Step 3: Secure and Join the Cable

After pulling the wire rope through the upper block equalizer, ensure that there's an equal length of cable hanging from each side of the sheave. Use a crosby clamp or another type of wire rope clip to temporarily join both sides of the cable near the upper block equalizer sheave. This step helps keep the cable in position and prevents anything from coming loose during the reeving process.

step 4: Reeve the Hook Block

Now it's time to begin reeving one side of the cable through the sheaves in your crane hook block. It's important to follow the specific reeving instructions for your particular hook block model, as Morgan offers a variety of styles and configurations. Incorrect cable routing is a common mistake during this step, so refer to the provided reeving diagram for guidance. If you have any questions about your specific application, reach out to a member of the Morgan Site Services team for assistance.

step 5: Attach the Cable to the Hoist Drum

Once you've properly reeved one side of the wire rope through the hook block, it's time to attach the cable to the crane's hoist drum. Clamp your cable to the man lift, ensuring there's a 15 to 20 ft. loop of cable hanging from the clamping point. Use the man lift to lift the cable end to the drum. At the drum, wrap the loose end of the cable around it 1.5 to 2 times before clamping it securely. This wrapping technique prevents excessive cable weight from hanging off the drum clamps. Make sure to tighten all cable clamps according to the manufacturer's specifications for your crane.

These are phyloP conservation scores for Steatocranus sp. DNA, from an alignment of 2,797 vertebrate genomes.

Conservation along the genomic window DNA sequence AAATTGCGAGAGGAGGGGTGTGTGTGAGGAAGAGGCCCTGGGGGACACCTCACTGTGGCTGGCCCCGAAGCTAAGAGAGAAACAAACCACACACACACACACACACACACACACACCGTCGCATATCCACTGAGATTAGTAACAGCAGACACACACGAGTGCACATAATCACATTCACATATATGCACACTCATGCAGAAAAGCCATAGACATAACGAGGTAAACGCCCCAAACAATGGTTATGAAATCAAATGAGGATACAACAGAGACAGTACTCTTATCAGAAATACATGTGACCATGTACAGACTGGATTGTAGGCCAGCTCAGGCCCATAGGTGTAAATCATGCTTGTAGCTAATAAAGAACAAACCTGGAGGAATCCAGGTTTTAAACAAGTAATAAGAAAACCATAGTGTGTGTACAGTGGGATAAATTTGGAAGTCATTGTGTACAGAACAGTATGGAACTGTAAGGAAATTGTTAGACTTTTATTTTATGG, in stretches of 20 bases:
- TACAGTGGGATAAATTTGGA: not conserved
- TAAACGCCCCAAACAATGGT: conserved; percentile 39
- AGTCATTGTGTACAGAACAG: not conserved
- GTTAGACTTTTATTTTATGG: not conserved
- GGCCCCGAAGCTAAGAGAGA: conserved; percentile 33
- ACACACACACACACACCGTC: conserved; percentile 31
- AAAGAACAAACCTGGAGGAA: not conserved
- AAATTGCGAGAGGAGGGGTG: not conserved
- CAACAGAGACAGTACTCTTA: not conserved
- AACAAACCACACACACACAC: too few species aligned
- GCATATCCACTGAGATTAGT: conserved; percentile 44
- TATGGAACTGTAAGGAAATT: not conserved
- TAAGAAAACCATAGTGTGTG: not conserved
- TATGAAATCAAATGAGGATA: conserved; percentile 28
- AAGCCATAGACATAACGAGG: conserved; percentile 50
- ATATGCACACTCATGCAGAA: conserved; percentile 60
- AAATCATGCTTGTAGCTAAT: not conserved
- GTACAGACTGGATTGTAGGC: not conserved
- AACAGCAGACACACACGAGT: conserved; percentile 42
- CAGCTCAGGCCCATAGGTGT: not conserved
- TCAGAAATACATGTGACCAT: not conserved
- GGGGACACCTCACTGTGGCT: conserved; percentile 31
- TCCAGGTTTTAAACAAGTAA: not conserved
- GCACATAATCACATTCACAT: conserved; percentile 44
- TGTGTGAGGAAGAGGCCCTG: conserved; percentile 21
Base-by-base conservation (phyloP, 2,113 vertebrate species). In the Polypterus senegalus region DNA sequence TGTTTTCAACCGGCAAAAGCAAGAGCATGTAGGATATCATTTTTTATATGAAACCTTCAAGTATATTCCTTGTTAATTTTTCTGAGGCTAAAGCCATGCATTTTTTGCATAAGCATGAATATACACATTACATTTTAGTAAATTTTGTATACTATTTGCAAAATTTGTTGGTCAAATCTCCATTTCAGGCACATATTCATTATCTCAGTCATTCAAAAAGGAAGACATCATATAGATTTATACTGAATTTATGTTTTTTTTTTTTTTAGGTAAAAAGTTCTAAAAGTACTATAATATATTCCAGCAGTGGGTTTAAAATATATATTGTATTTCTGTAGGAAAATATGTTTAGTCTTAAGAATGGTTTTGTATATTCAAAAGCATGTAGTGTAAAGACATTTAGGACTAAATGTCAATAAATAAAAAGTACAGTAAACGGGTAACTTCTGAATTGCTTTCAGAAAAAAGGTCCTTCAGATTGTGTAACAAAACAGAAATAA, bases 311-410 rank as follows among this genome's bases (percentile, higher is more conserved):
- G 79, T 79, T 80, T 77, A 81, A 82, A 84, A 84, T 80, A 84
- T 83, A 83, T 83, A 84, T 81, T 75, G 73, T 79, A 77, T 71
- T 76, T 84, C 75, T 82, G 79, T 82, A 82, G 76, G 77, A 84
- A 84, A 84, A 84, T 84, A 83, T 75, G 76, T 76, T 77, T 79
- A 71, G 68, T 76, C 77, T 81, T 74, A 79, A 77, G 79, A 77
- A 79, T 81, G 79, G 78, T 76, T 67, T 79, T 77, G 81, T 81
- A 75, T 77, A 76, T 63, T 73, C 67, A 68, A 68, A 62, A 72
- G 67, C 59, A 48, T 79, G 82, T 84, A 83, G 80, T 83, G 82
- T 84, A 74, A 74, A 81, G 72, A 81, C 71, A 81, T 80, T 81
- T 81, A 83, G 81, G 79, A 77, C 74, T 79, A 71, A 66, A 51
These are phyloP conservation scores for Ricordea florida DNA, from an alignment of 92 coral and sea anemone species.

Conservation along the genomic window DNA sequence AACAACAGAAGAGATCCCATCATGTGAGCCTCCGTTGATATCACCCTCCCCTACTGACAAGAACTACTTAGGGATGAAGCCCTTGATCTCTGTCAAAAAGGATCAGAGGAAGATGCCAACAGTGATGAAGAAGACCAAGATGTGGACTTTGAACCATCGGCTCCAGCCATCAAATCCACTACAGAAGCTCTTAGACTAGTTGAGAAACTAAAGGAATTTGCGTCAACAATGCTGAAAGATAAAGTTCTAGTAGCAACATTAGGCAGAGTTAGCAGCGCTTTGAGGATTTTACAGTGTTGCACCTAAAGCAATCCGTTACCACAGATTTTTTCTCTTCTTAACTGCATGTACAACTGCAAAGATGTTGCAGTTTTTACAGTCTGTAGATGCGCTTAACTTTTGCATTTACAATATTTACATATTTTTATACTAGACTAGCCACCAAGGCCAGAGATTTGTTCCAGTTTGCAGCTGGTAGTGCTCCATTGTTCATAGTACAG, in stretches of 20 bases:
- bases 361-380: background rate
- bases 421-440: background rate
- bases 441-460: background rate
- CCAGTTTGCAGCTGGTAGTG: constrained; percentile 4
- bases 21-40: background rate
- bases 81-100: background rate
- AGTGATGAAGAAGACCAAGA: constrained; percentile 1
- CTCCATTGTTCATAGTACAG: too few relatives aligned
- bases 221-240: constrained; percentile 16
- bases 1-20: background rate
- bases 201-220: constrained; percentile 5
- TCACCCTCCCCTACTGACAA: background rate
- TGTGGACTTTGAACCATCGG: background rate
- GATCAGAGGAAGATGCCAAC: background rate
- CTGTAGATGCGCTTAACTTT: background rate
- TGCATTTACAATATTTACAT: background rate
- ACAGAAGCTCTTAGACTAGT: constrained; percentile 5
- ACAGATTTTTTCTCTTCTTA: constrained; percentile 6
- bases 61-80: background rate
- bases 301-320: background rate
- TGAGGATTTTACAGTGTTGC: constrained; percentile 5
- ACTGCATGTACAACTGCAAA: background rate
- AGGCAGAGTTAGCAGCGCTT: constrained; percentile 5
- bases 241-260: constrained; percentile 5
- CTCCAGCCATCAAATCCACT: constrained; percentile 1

step 6: Repeat Reeving Steps for the Other Side

With one side of the cable attached to the drum, repeat steps 4 and 5 for the other side. Pay close attention to the cable routing through the crane block sheaves and ensure proper alignment.

step 7: Hoist and Verify Cable Movement

During the final stages of the crane block reeving process, slowly hoist the load to remove slack in the line. Multiple observers should monitor cable movement to prevent twists. Verify proper wire rope wrapping on the drum and confirm it falls into designated grooves. Ensure correct routing through the crane hook block and upper block equalizer sheaves. Pay attention to smooth movement and address any issues promptly.